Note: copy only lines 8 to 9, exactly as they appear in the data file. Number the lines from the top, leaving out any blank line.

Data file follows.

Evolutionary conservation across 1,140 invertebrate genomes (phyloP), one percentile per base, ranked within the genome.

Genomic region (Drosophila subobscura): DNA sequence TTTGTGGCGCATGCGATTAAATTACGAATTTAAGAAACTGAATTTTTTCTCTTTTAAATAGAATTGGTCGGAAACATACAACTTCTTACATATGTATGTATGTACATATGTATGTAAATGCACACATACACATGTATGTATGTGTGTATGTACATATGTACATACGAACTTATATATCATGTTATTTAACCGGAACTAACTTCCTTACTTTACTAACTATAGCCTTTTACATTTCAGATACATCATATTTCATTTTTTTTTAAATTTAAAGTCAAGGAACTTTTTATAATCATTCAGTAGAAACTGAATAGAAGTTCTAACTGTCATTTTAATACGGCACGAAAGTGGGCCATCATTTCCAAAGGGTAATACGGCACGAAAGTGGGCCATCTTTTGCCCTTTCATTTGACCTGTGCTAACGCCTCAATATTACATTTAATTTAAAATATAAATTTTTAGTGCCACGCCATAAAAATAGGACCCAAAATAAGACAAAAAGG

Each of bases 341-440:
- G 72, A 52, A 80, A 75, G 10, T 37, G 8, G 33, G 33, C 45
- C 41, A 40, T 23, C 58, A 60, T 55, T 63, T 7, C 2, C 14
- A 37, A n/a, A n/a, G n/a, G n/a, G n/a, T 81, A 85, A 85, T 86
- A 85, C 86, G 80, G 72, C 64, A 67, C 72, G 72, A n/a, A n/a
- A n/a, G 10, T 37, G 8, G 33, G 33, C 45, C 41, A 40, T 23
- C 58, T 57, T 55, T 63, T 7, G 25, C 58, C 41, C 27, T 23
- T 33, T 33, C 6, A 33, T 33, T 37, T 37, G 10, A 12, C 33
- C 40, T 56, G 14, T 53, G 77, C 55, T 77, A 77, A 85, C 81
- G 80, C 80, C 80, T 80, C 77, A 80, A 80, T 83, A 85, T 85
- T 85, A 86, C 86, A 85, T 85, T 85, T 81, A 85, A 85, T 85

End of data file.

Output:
- A n/a, G 10, T 37, G 8, G 33, G 33, C 45, C 41, A 40, T 23
- C 58, T 57, T 55, T 63, T 7, G 25, C 58, C 41, C 27, T 23